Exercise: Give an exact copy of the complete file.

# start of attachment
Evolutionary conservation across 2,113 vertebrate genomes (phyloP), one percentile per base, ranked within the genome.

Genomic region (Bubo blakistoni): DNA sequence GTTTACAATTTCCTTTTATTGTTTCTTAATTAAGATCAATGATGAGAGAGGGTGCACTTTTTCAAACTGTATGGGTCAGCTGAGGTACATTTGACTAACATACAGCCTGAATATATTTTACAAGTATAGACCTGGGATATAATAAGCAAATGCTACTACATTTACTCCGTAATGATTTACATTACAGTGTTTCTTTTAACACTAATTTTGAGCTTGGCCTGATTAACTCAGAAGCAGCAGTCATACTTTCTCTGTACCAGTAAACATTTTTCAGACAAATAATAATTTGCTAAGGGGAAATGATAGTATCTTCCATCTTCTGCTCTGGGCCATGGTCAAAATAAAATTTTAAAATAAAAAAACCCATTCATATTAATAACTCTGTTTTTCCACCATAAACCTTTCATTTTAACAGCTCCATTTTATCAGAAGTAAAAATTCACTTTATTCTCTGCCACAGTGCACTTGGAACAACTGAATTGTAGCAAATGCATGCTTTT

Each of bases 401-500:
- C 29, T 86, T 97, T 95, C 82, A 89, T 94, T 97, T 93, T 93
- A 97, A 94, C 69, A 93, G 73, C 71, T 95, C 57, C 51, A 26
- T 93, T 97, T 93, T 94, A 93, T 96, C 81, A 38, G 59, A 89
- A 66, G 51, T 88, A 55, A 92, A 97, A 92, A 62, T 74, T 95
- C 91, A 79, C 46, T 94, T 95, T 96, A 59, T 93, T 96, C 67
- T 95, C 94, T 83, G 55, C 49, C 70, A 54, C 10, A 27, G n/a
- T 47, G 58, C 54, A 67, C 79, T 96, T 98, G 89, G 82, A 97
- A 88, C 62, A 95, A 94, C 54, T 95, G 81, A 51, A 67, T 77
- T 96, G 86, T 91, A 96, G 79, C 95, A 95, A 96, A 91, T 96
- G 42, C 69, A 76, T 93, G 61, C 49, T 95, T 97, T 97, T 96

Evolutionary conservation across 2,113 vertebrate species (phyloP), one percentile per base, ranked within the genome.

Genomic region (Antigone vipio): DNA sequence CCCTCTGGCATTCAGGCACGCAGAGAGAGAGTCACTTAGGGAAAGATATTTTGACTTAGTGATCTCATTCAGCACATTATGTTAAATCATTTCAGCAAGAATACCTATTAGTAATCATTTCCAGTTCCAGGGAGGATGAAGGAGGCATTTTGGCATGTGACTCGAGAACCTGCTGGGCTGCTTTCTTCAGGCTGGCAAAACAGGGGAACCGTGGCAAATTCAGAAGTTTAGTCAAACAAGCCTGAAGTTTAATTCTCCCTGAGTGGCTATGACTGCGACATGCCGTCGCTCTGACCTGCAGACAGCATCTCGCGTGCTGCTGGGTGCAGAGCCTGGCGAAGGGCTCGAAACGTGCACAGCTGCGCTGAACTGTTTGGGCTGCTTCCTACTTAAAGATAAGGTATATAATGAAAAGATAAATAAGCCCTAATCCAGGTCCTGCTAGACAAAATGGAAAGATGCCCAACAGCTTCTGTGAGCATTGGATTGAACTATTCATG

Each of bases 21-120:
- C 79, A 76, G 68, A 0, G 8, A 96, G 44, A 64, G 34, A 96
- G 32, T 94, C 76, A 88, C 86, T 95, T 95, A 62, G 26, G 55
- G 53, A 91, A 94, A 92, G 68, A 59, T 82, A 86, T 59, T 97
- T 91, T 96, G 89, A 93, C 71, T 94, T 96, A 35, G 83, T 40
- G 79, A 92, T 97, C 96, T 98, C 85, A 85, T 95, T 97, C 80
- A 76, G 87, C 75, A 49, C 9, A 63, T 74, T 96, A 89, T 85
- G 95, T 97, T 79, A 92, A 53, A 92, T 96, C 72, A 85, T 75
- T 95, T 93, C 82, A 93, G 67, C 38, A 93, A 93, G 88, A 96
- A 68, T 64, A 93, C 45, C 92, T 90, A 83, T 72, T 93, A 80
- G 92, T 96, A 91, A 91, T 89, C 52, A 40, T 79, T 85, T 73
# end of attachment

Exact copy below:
Evolutionary conservation across 2,113 vertebrate genomes (phyloP), one percentile per base, ranked within the genome.

Genomic region (Bubo blakistoni): DNA sequence GTTTACAATTTCCTTTTATTGTTTCTTAATTAAGATCAATGATGAGAGAGGGTGCACTTTTTCAAACTGTATGGGTCAGCTGAGGTACATTTGACTAACATACAGCCTGAATATATTTTACAAGTATAGACCTGGGATATAATAAGCAAATGCTACTACATTTACTCCGTAATGATTTACATTACAGTGTTTCTTTTAACACTAATTTTGAGCTTGGCCTGATTAACTCAGAAGCAGCAGTCATACTTTCTCTGTACCAGTAAACATTTTTCAGACAAATAATAATTTGCTAAGGGGAAATGATAGTATCTTCCATCTTCTGCTCTGGGCCATGGTCAAAATAAAATTTTAAAATAAAAAAACCCATTCATATTAATAACTCTGTTTTTCCACCATAAACCTTTCATTTTAACAGCTCCATTTTATCAGAAGTAAAAATTCACTTTATTCTCTGCCACAGTGCACTTGGAACAACTGAATTGTAGCAAATGCATGCTTTT

Each of bases 401-500:
- C 29, T 86, T 97, T 95, C 82, A 89, T 94, T 97, T 93, T 93
- A 97, A 94, C 69, A 93, G 73, C 71, T 95, C 57, C 51, A 26
- T 93, T 97, T 93, T 94, A 93, T 96, C 81, A 38, G 59, A 89
- A 66, G 51, T 88, A 55, A 92, A 97, A 92, A 62, T 74, T 95
- C 91, A 79, C 46, T 94, T 95, T 96, A 59, T 93, T 96, C 67
- T 95, C 94, T 83, G 55, C 49, C 70, A 54, C 10, A 27, G n/a
- T 47, G 58, C 54, A 67, C 79, T 96, T 98, G 89, G 82, A 97
- A 88, C 62, A 95, A 94, C 54, T 95, G 81, A 51, A 67, T 77
- T 96, G 86, T 91, A 96, G 79, C 95, A 95, A 96, A 91, T 96
- G 42, C 69, A 76, T 93, G 61, C 49, T 95, T 97, T 97, T 96

Evolutionary conservation across 2,113 vertebrate species (phyloP), one percentile per base, ranked within the genome.

Genomic region (Antigone vipio): DNA sequence CCCTCTGGCATTCAGGCACGCAGAGAGAGAGTCACTTAGGGAAAGATATTTTGACTTAGTGATCTCATTCAGCACATTATGTTAAATCATTTCAGCAAGAATACCTATTAGTAATCATTTCCAGTTCCAGGGAGGATGAAGGAGGCATTTTGGCATGTGACTCGAGAACCTGCTGGGCTGCTTTCTTCAGGCTGGCAAAACAGGGGAACCGTGGCAAATTCAGAAGTTTAGTCAAACAAGCCTGAAGTTTAATTCTCCCTGAGTGGCTATGACTGCGACATGCCGTCGCTCTGACCTGCAGACAGCATCTCGCGTGCTGCTGGGTGCAGAGCCTGGCGAAGGGCTCGAAACGTGCACAGCTGCGCTGAACTGTTTGGGCTGCTTCCTACTTAAAGATAAGGTATATAATGAAAAGATAAATAAGCCCTAATCCAGGTCCTGCTAGACAAAATGGAAAGATGCCCAACAGCTTCTGTGAGCATTGGATTGAACTATTCATG

Each of bases 21-120:
- C 79, A 76, G 68, A 0, G 8, A 96, G 44, A 64, G 34, A 96
- G 32, T 94, C 76, A 88, C 86, T 95, T 95, A 62, G 26, G 55
- G 53, A 91, A 94, A 92, G 68, A 59, T 82, A 86, T 59, T 97
- T 91, T 96, G 89, A 93, C 71, T 94, T 96, A 35, G 83, T 40
- G 79, A 92, T 97, C 96, T 98, C 85, A 85, T 95, T 97, C 80
- A 76, G 87, C 75, A 49, C 9, A 63, T 74, T 96, A 89, T 85
- G 95, T 97, T 79, A 92, A 53, A 92, T 96, C 72, A 85, T 75
- T 95, T 93, C 82, A 93, G 67, C 38, A 93, A 93, G 88, A 96
- A 68, T 64, A 93, C 45, C 92, T 90, A 83, T 72, T 93, A 80
- G 92, T 96, A 91, A 91, T 89, C 52, A 40, T 79, T 85, T 73